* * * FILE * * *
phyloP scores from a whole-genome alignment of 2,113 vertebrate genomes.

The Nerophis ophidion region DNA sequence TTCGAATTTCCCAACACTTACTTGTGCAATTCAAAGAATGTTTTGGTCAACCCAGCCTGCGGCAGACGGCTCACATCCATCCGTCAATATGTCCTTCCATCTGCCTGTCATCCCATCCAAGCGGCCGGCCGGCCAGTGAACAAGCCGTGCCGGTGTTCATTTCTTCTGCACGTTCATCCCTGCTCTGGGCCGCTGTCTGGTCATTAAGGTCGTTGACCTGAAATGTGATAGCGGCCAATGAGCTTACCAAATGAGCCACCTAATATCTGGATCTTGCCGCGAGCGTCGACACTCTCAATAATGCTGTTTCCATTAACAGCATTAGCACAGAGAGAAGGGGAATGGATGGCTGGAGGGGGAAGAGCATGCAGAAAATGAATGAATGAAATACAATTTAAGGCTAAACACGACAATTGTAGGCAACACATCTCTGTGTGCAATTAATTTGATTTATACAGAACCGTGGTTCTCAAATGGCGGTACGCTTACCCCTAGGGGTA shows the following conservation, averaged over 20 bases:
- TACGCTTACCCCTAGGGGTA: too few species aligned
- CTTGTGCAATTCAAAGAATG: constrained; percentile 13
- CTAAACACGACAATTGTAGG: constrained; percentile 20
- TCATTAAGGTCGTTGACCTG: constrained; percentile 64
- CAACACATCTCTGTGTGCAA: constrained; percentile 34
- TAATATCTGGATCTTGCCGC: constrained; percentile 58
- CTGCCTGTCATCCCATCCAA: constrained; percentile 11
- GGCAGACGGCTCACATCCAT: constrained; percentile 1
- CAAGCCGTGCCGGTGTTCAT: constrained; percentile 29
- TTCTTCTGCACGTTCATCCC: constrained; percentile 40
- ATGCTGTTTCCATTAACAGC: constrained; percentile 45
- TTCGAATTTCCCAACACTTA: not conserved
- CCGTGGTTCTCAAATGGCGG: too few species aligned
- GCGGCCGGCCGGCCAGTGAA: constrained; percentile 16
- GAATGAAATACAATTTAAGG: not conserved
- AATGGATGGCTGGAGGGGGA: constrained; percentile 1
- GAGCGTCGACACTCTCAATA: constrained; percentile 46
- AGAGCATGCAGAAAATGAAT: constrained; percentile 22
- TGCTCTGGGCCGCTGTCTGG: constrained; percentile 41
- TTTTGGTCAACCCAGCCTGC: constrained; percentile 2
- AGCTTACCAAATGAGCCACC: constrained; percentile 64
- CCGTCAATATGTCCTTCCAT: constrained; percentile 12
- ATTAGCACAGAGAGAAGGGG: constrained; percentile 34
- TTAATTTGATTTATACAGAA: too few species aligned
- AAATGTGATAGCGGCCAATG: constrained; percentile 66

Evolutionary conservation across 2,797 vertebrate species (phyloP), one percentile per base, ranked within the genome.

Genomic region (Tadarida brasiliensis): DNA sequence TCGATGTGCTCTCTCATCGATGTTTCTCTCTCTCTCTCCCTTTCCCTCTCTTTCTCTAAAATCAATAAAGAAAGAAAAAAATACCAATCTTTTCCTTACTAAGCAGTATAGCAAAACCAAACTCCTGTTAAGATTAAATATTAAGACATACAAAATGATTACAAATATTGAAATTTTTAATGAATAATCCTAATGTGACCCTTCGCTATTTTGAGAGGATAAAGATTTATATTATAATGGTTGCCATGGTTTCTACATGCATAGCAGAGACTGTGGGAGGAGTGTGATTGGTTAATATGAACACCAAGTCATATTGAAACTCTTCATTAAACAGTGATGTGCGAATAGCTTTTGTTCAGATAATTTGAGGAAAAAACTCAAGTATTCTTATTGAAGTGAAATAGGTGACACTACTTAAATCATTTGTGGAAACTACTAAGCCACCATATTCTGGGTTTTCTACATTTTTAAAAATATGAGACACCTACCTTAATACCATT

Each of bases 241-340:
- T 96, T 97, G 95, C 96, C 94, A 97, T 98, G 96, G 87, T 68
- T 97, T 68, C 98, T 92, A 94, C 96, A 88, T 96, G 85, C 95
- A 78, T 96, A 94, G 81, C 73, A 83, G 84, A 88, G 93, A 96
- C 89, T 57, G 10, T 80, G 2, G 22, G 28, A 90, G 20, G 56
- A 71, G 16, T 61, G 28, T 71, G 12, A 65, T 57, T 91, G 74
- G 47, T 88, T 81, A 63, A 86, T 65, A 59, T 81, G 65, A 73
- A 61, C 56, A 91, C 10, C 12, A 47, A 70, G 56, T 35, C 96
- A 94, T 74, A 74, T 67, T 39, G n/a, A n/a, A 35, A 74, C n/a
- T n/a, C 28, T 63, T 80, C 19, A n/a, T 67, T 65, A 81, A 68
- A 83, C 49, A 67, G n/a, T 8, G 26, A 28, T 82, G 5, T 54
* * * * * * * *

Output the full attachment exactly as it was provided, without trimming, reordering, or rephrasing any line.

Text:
phyloP scores from a whole-genome alignment of 2,113 vertebrate genomes.

The Nerophis ophidion region DNA sequence TTCGAATTTCCCAACACTTACTTGTGCAATTCAAAGAATGTTTTGGTCAACCCAGCCTGCGGCAGACGGCTCACATCCATCCGTCAATATGTCCTTCCATCTGCCTGTCATCCCATCCAAGCGGCCGGCCGGCCAGTGAACAAGCCGTGCCGGTGTTCATTTCTTCTGCACGTTCATCCCTGCTCTGGGCCGCTGTCTGGTCATTAAGGTCGTTGACCTGAAATGTGATAGCGGCCAATGAGCTTACCAAATGAGCCACCTAATATCTGGATCTTGCCGCGAGCGTCGACACTCTCAATAATGCTGTTTCCATTAACAGCATTAGCACAGAGAGAAGGGGAATGGATGGCTGGAGGGGGAAGAGCATGCAGAAAATGAATGAATGAAATACAATTTAAGGCTAAACACGACAATTGTAGGCAACACATCTCTGTGTGCAATTAATTTGATTTATACAGAACCGTGGTTCTCAAATGGCGGTACGCTTACCCCTAGGGGTA shows the following conservation, averaged over 20 bases:
- TACGCTTACCCCTAGGGGTA: too few species aligned
- CTTGTGCAATTCAAAGAATG: constrained; percentile 13
- CTAAACACGACAATTGTAGG: constrained; percentile 20
- TCATTAAGGTCGTTGACCTG: constrained; percentile 64
- CAACACATCTCTGTGTGCAA: constrained; percentile 34
- TAATATCTGGATCTTGCCGC: constrained; percentile 58
- CTGCCTGTCATCCCATCCAA: constrained; percentile 11
- GGCAGACGGCTCACATCCAT: constrained; percentile 1
- CAAGCCGTGCCGGTGTTCAT: constrained; percentile 29
- TTCTTCTGCACGTTCATCCC: constrained; percentile 40
- ATGCTGTTTCCATTAACAGC: constrained; percentile 45
- TTCGAATTTCCCAACACTTA: not conserved
- CCGTGGTTCTCAAATGGCGG: too few species aligned
- GCGGCCGGCCGGCCAGTGAA: constrained; percentile 16
- GAATGAAATACAATTTAAGG: not conserved
- AATGGATGGCTGGAGGGGGA: constrained; percentile 1
- GAGCGTCGACACTCTCAATA: constrained; percentile 46
- AGAGCATGCAGAAAATGAAT: constrained; percentile 22
- TGCTCTGGGCCGCTGTCTGG: constrained; percentile 41
- TTTTGGTCAACCCAGCCTGC: constrained; percentile 2
- AGCTTACCAAATGAGCCACC: constrained; percentile 64
- CCGTCAATATGTCCTTCCAT: constrained; percentile 12
- ATTAGCACAGAGAGAAGGGG: constrained; percentile 34
- TTAATTTGATTTATACAGAA: too few species aligned
- AAATGTGATAGCGGCCAATG: constrained; percentile 66

Evolutionary conservation across 2,797 vertebrate species (phyloP), one percentile per base, ranked within the genome.

Genomic region (Tadarida brasiliensis): DNA sequence TCGATGTGCTCTCTCATCGATGTTTCTCTCTCTCTCTCCCTTTCCCTCTCTTTCTCTAAAATCAATAAAGAAAGAAAAAAATACCAATCTTTTCCTTACTAAGCAGTATAGCAAAACCAAACTCCTGTTAAGATTAAATATTAAGACATACAAAATGATTACAAATATTGAAATTTTTAATGAATAATCCTAATGTGACCCTTCGCTATTTTGAGAGGATAAAGATTTATATTATAATGGTTGCCATGGTTTCTACATGCATAGCAGAGACTGTGGGAGGAGTGTGATTGGTTAATATGAACACCAAGTCATATTGAAACTCTTCATTAAACAGTGATGTGCGAATAGCTTTTGTTCAGATAATTTGAGGAAAAAACTCAAGTATTCTTATTGAAGTGAAATAGGTGACACTACTTAAATCATTTGTGGAAACTACTAAGCCACCATATTCTGGGTTTTCTACATTTTTAAAAATATGAGACACCTACCTTAATACCATT

Each of bases 241-340:
- T 96, T 97, G 95, C 96, C 94, A 97, T 98, G 96, G 87, T 68
- T 97, T 68, C 98, T 92, A 94, C 96, A 88, T 96, G 85, C 95
- A 78, T 96, A 94, G 81, C 73, A 83, G 84, A 88, G 93, A 96
- C 89, T 57, G 10, T 80, G 2, G 22, G 28, A 90, G 20, G 56
- A 71, G 16, T 61, G 28, T 71, G 12, A 65, T 57, T 91, G 74
- G 47, T 88, T 81, A 63, A 86, T 65, A 59, T 81, G 65, A 73
- A 61, C 56, A 91, C 10, C 12, A 47, A 70, G 56, T 35, C 96
- A 94, T 74, A 74, T 67, T 39, G n/a, A n/a, A 35, A 74, C n/a
- T n/a, C 28, T 63, T 80, C 19, A n/a, T 67, T 65, A 81, A 68
- A 83, C 49, A 67, G n/a, T 8, G 26, A 28, T 82, G 5, T 54